Edema Reduction versus Penumbra Salvage- Investigating Treatment Effects of Mechanical Thrombectomy in Ischemic Stroke


Objective: Mechanical thrombectomy (MT) is of benefit to patients with ischemic stroke; however, the effect of recanalization on lesion pathophysiology is not yet well understood. The aim of this study was to quantitatively assess how the effect of vessel recanalization on clinical outcome is mediated by edema reduction versus penumbra salvage.

Methods: Consecutive analysis of anterior circulation ischemic stroke patients triaged by multimodal-CT undergoing MT. Edema reduction was defined using the difference of quantitative net water uptake (NWU) determined on baseline and follow-up CT (∆NWU). Penumbra salvage volume (PSV) was defined as the difference between admission penumbra and net infarct growth volumes to follow-up. Mediation analyses were performed with vessel recanalization as independent variable (mTICI≥2b), and ∆NWU/PSV as mediator variables. Modified Rankin Scale (mRS) scores at 90 days served as endpoint.

Results: 321/422 included patients (76%) achieved successful recanalization. The median ∆NWU was 6.8% (IQR:3.9-10.4) and the median PSV was 66ml (IQR:8-124). ∆NWU, PSV, and recanalization were significantly associated with functional outcome in logistic regression analysis. ∆NWU and PSV partially mediated the relationship between recanalization with outcome. 66% of the relationship between recanalization and functional outcome could be explained by treatment-induced edema reduction while 22% was mediated by PSV (p<0.0001).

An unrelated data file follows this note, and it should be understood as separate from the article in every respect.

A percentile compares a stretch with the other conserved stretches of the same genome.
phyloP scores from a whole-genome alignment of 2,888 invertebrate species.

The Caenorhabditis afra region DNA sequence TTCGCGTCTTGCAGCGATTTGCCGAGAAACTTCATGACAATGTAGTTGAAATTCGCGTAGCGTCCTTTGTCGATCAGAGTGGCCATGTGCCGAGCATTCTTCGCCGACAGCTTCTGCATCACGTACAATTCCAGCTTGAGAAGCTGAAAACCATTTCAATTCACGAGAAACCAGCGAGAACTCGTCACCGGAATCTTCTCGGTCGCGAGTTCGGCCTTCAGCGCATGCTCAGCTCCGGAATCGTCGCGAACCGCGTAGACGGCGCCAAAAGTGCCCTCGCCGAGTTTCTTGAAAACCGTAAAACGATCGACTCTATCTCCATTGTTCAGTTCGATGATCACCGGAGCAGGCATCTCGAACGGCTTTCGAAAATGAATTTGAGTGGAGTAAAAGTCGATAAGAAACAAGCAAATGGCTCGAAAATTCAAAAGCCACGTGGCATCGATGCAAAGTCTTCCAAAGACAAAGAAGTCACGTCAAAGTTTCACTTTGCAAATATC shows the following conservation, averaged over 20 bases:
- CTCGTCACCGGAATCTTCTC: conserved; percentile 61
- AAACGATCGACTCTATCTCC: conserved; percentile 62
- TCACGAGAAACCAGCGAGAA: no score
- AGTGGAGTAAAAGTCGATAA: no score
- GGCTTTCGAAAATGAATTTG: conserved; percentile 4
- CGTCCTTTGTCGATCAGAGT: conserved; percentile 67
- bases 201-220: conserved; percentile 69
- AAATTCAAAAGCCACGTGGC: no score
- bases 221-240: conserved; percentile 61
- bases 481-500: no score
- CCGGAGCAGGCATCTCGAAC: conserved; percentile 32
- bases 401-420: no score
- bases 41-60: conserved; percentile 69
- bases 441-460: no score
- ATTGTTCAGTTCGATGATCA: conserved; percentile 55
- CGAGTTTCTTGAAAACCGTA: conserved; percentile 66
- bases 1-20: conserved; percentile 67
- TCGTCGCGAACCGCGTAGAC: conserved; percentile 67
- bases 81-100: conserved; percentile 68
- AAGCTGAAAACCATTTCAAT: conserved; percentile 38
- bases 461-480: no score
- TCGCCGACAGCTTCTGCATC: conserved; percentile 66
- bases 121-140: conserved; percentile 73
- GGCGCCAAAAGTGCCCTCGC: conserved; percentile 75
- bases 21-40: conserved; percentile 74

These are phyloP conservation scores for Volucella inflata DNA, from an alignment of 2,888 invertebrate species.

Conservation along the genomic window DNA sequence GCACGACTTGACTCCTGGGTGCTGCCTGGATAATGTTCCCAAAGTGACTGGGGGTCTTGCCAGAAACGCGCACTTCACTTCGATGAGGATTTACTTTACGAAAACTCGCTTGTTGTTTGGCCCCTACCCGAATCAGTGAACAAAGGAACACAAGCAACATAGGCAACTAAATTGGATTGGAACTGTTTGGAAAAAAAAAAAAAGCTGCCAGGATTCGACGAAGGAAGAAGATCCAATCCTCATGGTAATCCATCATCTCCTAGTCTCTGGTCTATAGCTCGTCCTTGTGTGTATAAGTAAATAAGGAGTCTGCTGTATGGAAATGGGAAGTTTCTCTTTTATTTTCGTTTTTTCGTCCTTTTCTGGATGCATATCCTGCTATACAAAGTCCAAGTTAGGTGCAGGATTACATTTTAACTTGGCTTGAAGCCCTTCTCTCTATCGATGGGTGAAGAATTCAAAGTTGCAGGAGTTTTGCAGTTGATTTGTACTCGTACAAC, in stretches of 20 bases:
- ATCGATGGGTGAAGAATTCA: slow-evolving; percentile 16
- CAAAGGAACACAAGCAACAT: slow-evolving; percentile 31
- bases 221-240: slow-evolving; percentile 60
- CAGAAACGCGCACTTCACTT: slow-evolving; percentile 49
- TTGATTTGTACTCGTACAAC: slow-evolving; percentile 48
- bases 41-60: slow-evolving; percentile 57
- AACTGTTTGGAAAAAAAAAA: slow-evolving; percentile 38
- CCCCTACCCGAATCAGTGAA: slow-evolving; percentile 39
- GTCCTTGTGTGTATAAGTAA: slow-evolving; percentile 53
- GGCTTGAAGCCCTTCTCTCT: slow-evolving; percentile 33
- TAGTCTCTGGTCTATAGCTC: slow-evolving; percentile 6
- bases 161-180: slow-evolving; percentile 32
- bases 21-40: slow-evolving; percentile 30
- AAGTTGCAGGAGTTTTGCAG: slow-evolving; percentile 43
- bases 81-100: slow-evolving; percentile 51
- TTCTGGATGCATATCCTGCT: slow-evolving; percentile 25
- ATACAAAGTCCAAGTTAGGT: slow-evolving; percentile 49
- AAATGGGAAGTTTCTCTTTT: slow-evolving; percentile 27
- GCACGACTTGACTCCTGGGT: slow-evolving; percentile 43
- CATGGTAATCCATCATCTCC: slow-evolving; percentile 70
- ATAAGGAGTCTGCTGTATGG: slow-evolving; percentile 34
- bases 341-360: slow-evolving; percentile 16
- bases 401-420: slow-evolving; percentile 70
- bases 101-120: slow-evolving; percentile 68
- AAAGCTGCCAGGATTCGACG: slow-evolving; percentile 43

Interpretation: Compared to penumbra salvage, edema reduction was a stronger mediator of the effect of recanalization on functional outcome. Given the current trials on adjuvant neuroprotectants also targeting ischemic edema formation, combining reperfusion with antiedematous neuroprotectants may have synergistic effects resulting in better outcomes in patients with ischemic stroke. This article is protected by copyright. All rights reserved.

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StatusVeröffentlicht - 01.2024

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This article is protected by copyright. All rights reserved.

PubMed 37726933